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One of the secrets to transitioning from an aspiring artist to a successful artist is determination and that’s just one trait that 24-year-old singer/songwriter ‘Jae Ali’ has always possessed.
Jae Ali, who was born Carlton Watson Jr., on July 10, 1990, grew up about 30 miles south of Chicago where he was surrounded by old school music and jazz. It wasn’t unusual to see his mother watching Soul Train or to hear his father sing along to the radio during car rides.
Like most African American singers, Jae Ali, started in the church choir. His earliest memories were singing in front of a congregation.
“When I was four-years-old, I went before the church and sang ‘Go Down Moses,’ a solo, and my mama got up and said, ‘That’s my baby,’ and everyone was crying and just happy,” he said.
“That’s when I really decided, ‘Wow you can really change some stuff with music,’ like I understood at a very young age, you can make people feel a certain way with music and I knew I wanted to make people feel that way for the rest of my life.”
That wasn’t the only time he recognized the power his voice had on listeners. In the fourth grade, Jae Ali performed “Mama,” a 1997 song by American R&B vocal group Boyz II Men.
“I just remember looking up and seeing everybody crying and I looked at my mama and she was the only one not crying, she was just smiling; she had the biggest smile on her face,” he said.
Over the next two decades, Jae Ali faced doubt and discouragement from others, but he wouldn’t let the negativity hold him back. If he had allowed it to, he wouldn’t be where he is today.
Describing one’s style is always a little challenging. Jae Ali doesn’t believe he fits into one box. There is a lot of hip-hop influence in his music, but he doesn’t fall into just one category. He said that starting out, he was an R&B singer, but now, he admits that that label doesn’t always fit.
A close friend of Jae Ali’s coined the term “Sapper” to describe the young artist.
“One of my friends gave me the genre of being a sapper artist, like a singer and a rapper, because I’m not all the way singing in all of my songs,” he said.
Artists who inspire him include Kanye West, Jay-Z and Drake. Jae Ali admires Yeezy’s charitable acts and how he never neglects his home town Chicago. He respects Jay-Z’s hustle and his business model. And Drake’s lyrical composition motivates him to step up his own songwriting skills. The canadian singer, turned American hip-hop idol’s way with words intrigue Jae Ali. Listening to Drake pushes him to dig deeper with his own lyrics.
But other artists such as Stevie Wonder inspire him as well.
Breaking into the music industry is no easy feat, which is why artists must be hungry. Jae Ali has always been willing to learn and perfect his craft. He first picked up the pen and pad in the fifth grade and started playing around with words with the goal of creating the perfect hook. He performed at local events and in talent shows.
Going to college was the next step and he chose Columbia College Chicago in 2008 for its vocal music program, but he switched over to TV production. During his time there, he was able to network with other aspiring artists, as well as improve and strengthen his singing and songwriting. In 2009, he landed his single “Bet She Like It” on Power 92.3 FM. He was 18.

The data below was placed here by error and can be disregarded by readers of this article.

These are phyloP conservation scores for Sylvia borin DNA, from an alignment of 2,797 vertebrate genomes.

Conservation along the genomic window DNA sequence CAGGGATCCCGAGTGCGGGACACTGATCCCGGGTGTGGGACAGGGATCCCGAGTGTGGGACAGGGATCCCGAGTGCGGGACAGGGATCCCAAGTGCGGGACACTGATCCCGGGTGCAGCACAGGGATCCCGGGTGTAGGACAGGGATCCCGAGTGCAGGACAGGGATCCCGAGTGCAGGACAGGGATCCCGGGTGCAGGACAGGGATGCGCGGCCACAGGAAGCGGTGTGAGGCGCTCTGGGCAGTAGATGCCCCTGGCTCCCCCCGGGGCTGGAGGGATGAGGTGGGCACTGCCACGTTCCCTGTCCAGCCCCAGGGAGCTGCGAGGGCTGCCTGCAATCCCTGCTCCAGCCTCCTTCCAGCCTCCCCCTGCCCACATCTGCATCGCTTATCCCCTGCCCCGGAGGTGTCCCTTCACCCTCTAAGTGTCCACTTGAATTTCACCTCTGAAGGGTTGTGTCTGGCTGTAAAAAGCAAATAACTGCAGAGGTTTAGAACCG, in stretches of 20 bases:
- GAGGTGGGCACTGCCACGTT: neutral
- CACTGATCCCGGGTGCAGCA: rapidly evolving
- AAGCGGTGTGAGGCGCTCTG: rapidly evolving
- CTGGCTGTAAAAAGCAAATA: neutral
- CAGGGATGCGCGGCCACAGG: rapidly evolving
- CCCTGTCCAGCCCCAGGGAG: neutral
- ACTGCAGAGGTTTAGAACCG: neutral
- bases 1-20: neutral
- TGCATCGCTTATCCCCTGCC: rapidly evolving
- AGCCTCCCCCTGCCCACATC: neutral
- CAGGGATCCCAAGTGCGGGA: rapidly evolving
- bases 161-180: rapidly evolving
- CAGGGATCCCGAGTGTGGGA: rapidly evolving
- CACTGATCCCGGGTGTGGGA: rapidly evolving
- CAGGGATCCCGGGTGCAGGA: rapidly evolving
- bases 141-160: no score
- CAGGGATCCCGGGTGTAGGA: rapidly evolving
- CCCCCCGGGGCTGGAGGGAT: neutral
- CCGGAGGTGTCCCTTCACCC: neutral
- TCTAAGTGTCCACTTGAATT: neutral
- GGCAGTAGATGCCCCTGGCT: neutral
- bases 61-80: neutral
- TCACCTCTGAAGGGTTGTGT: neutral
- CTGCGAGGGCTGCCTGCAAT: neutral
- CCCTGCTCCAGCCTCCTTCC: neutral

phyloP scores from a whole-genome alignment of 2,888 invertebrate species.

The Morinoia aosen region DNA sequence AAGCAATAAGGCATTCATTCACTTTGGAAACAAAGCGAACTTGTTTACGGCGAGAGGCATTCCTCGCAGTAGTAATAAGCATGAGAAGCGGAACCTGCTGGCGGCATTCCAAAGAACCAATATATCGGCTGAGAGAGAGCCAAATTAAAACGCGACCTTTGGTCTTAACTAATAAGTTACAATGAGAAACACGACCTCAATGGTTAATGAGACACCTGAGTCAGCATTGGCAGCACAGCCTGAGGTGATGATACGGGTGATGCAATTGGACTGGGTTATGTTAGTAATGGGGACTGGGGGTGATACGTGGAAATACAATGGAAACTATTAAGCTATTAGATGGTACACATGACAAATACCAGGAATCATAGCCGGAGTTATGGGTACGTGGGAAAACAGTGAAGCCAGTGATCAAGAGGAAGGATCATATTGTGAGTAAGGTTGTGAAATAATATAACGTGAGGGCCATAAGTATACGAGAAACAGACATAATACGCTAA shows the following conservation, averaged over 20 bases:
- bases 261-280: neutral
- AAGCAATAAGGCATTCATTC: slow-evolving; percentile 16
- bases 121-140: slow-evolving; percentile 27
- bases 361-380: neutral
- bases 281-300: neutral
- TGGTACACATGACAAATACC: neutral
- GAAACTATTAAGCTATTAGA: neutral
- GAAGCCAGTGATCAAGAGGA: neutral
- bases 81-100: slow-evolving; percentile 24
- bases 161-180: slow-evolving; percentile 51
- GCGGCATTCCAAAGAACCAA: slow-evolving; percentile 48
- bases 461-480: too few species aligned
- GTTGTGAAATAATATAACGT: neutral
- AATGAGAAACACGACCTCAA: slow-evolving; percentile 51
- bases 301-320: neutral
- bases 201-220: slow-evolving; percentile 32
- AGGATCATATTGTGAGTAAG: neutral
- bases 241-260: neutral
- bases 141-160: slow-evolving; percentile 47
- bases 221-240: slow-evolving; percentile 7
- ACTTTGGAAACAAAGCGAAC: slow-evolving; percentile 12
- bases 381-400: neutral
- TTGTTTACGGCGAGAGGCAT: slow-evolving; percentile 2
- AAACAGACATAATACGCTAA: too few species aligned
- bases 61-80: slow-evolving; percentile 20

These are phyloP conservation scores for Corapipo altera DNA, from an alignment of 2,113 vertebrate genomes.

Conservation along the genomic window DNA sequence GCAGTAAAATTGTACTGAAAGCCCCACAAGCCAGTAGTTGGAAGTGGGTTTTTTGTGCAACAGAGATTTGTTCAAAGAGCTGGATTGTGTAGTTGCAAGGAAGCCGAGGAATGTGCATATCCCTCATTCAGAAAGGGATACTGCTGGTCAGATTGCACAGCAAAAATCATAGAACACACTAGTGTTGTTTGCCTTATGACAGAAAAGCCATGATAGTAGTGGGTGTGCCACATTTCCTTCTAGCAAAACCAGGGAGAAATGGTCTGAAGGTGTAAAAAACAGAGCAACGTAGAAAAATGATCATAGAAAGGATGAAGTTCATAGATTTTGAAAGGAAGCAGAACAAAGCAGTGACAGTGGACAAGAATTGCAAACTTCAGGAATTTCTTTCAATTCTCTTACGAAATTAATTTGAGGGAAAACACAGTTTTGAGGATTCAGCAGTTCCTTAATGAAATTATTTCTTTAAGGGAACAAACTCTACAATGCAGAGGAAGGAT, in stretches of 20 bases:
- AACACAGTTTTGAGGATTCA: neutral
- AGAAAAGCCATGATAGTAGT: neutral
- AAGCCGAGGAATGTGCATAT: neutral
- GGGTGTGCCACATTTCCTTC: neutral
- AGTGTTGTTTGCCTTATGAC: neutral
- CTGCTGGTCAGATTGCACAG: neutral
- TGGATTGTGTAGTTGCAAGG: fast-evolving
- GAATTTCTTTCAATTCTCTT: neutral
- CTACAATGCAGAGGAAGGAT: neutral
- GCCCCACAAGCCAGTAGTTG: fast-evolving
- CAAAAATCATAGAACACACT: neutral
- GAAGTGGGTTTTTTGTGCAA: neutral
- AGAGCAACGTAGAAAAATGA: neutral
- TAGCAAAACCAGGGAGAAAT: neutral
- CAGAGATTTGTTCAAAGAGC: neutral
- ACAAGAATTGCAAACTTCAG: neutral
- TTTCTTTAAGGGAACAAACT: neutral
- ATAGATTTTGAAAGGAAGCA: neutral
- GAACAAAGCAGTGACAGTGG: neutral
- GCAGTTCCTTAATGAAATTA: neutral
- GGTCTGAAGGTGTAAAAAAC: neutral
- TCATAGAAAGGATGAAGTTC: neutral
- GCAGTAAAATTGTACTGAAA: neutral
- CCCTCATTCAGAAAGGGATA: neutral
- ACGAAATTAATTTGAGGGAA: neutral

After that song, his career didn’t take off like he had hoped. The timing was wrong. After working on new music, while juggling his part-time job in the food industry, Jae Ali decided it was time for a change. In April of 2014, he took a train from Chicago to Los Angeles to stay with his cousin Tay Jasper.
“I went out there and I learned, I watched Tay, I listened to him make music,” Jae Ali said.
“From him I created my own little style; it didn’t really come out until a lot later, but Tay made me the artist I am today because it was him who kept telling me to write stuff over.”
While in L.A. he had to work for a rideshare company to keep money in his pockets, but eventually that wasn’t enough. After almost six months, it was time to come back home. His father came down to help him pack and the two drove back to Chicago in the vehicle Jae Ali had purchased while in L.A.
Returning home, wasn’t the ideal situation and Jae Ali said he battled depression. He couldn’t find work and his career still wasn’t going the direction he had imagined it to. At this point, it took friends like Patrice, who became his roommate and his sister Raven to lift his spirits. He had put a hold on music and wasn’t working towards his goal anymore.
Patrice introduced him to her friend Chris Chemistry, a beat producer, who eventually pulled him out of the rut.
“I got back to the point where I was making music again, but it still wasn’t good enough for me so I took another break for like a month and a half, I didn’t record anything, I was still in my feelings, I was really depressed about different things,” he said.
“Chris kept calling, like ‘Bro, just come to the studio, you don’t even have to record anything, just come hang out,’ he said I’ll come get you.”
It was after much persuasion, that Jae Ali once again become united with his love of music.
“When I was at the studio, it was my escape, I didn’t feel that pressure, that pain so bad that I had in my heart,” he said. “The music slowly started to capture me again. I slowly started to fall back in love with music.”
Looking back over the years, Jae Ali said that he has learned a lot. He isn’t as quick to give someone the benefit of the doubt. It only takes getting burned once to be more careful in who you trust. He said that he isn’t as naive about certain things he was in the beginning. He also recognizes that being successful takes time, lots of hard work and true dedication.